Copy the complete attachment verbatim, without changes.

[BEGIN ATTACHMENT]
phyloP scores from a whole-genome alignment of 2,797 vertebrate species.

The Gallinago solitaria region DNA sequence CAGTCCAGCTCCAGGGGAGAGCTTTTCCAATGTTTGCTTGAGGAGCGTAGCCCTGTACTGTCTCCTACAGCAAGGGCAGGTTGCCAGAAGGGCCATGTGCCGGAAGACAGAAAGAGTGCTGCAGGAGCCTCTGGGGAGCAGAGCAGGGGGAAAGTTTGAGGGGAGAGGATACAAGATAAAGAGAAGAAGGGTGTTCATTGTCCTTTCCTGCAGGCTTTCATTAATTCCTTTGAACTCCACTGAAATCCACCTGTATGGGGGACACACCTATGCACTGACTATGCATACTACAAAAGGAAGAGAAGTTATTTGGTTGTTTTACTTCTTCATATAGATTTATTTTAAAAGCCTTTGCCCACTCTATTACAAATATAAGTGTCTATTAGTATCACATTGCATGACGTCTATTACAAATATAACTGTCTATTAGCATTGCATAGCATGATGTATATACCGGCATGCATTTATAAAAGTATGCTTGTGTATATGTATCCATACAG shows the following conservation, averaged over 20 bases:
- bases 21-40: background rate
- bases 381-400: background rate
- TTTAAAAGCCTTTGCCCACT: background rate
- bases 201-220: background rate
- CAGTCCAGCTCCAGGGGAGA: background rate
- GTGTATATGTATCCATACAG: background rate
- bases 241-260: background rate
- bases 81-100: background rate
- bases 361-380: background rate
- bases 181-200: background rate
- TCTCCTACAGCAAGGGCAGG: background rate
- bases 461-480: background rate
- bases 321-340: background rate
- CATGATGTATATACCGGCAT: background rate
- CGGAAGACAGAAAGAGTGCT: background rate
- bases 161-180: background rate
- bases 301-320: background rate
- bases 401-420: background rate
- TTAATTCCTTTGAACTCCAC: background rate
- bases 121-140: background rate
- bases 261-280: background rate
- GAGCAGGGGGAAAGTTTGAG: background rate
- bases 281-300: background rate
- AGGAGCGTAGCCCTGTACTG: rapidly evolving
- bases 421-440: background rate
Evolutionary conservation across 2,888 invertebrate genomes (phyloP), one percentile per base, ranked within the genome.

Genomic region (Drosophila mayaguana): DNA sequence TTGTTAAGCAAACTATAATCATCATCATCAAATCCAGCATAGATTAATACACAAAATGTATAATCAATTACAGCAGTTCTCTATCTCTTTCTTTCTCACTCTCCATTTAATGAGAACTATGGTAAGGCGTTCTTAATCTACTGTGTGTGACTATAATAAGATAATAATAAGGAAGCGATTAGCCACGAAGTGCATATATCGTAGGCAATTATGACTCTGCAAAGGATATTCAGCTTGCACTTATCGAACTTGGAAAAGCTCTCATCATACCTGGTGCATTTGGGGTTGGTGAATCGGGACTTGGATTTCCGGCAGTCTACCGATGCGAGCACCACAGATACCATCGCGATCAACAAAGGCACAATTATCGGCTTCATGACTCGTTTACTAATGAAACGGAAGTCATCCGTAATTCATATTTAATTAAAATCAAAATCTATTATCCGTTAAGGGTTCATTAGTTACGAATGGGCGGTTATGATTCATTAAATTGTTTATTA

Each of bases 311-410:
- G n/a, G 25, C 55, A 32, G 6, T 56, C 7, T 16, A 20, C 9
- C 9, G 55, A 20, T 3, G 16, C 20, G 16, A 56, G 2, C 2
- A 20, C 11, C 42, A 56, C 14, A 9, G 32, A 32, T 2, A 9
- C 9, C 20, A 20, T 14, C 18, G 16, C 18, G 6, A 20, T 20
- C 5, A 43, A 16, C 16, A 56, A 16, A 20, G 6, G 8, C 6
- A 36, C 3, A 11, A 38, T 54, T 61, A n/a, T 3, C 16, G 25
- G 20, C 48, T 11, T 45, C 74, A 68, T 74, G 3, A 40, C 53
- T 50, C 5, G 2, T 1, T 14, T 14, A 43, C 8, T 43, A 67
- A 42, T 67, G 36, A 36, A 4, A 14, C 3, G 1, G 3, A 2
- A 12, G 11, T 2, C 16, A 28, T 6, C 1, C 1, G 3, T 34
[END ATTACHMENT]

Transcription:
phyloP scores from a whole-genome alignment of 2,797 vertebrate species.

The Gallinago solitaria region DNA sequence CAGTCCAGCTCCAGGGGAGAGCTTTTCCAATGTTTGCTTGAGGAGCGTAGCCCTGTACTGTCTCCTACAGCAAGGGCAGGTTGCCAGAAGGGCCATGTGCCGGAAGACAGAAAGAGTGCTGCAGGAGCCTCTGGGGAGCAGAGCAGGGGGAAAGTTTGAGGGGAGAGGATACAAGATAAAGAGAAGAAGGGTGTTCATTGTCCTTTCCTGCAGGCTTTCATTAATTCCTTTGAACTCCACTGAAATCCACCTGTATGGGGGACACACCTATGCACTGACTATGCATACTACAAAAGGAAGAGAAGTTATTTGGTTGTTTTACTTCTTCATATAGATTTATTTTAAAAGCCTTTGCCCACTCTATTACAAATATAAGTGTCTATTAGTATCACATTGCATGACGTCTATTACAAATATAACTGTCTATTAGCATTGCATAGCATGATGTATATACCGGCATGCATTTATAAAAGTATGCTTGTGTATATGTATCCATACAG shows the following conservation, averaged over 20 bases:
- bases 21-40: background rate
- bases 381-400: background rate
- TTTAAAAGCCTTTGCCCACT: background rate
- bases 201-220: background rate
- CAGTCCAGCTCCAGGGGAGA: background rate
- GTGTATATGTATCCATACAG: background rate
- bases 241-260: background rate
- bases 81-100: background rate
- bases 361-380: background rate
- bases 181-200: background rate
- TCTCCTACAGCAAGGGCAGG: background rate
- bases 461-480: background rate
- bases 321-340: background rate
- CATGATGTATATACCGGCAT: background rate
- CGGAAGACAGAAAGAGTGCT: background rate
- bases 161-180: background rate
- bases 301-320: background rate
- bases 401-420: background rate
- TTAATTCCTTTGAACTCCAC: background rate
- bases 121-140: background rate
- bases 261-280: background rate
- GAGCAGGGGGAAAGTTTGAG: background rate
- bases 281-300: background rate
- AGGAGCGTAGCCCTGTACTG: rapidly evolving
- bases 421-440: background rate
Evolutionary conservation across 2,888 invertebrate genomes (phyloP), one percentile per base, ranked within the genome.

Genomic region (Drosophila mayaguana): DNA sequence TTGTTAAGCAAACTATAATCATCATCATCAAATCCAGCATAGATTAATACACAAAATGTATAATCAATTACAGCAGTTCTCTATCTCTTTCTTTCTCACTCTCCATTTAATGAGAACTATGGTAAGGCGTTCTTAATCTACTGTGTGTGACTATAATAAGATAATAATAAGGAAGCGATTAGCCACGAAGTGCATATATCGTAGGCAATTATGACTCTGCAAAGGATATTCAGCTTGCACTTATCGAACTTGGAAAAGCTCTCATCATACCTGGTGCATTTGGGGTTGGTGAATCGGGACTTGGATTTCCGGCAGTCTACCGATGCGAGCACCACAGATACCATCGCGATCAACAAAGGCACAATTATCGGCTTCATGACTCGTTTACTAATGAAACGGAAGTCATCCGTAATTCATATTTAATTAAAATCAAAATCTATTATCCGTTAAGGGTTCATTAGTTACGAATGGGCGGTTATGATTCATTAAATTGTTTATTA

Each of bases 311-410:
- G n/a, G 25, C 55, A 32, G 6, T 56, C 7, T 16, A 20, C 9
- C 9, G 55, A 20, T 3, G 16, C 20, G 16, A 56, G 2, C 2
- A 20, C 11, C 42, A 56, C 14, A 9, G 32, A 32, T 2, A 9
- C 9, C 20, A 20, T 14, C 18, G 16, C 18, G 6, A 20, T 20
- C 5, A 43, A 16, C 16, A 56, A 16, A 20, G 6, G 8, C 6
- A 36, C 3, A 11, A 38, T 54, T 61, A n/a, T 3, C 16, G 25
- G 20, C 48, T 11, T 45, C 74, A 68, T 74, G 3, A 40, C 53
- T 50, C 5, G 2, T 1, T 14, T 14, A 43, C 8, T 43, A 67
- A 42, T 67, G 36, A 36, A 4, A 14, C 3, G 1, G 3, A 2
- A 12, G 11, T 2, C 16, A 28, T 6, C 1, C 1, G 3, T 34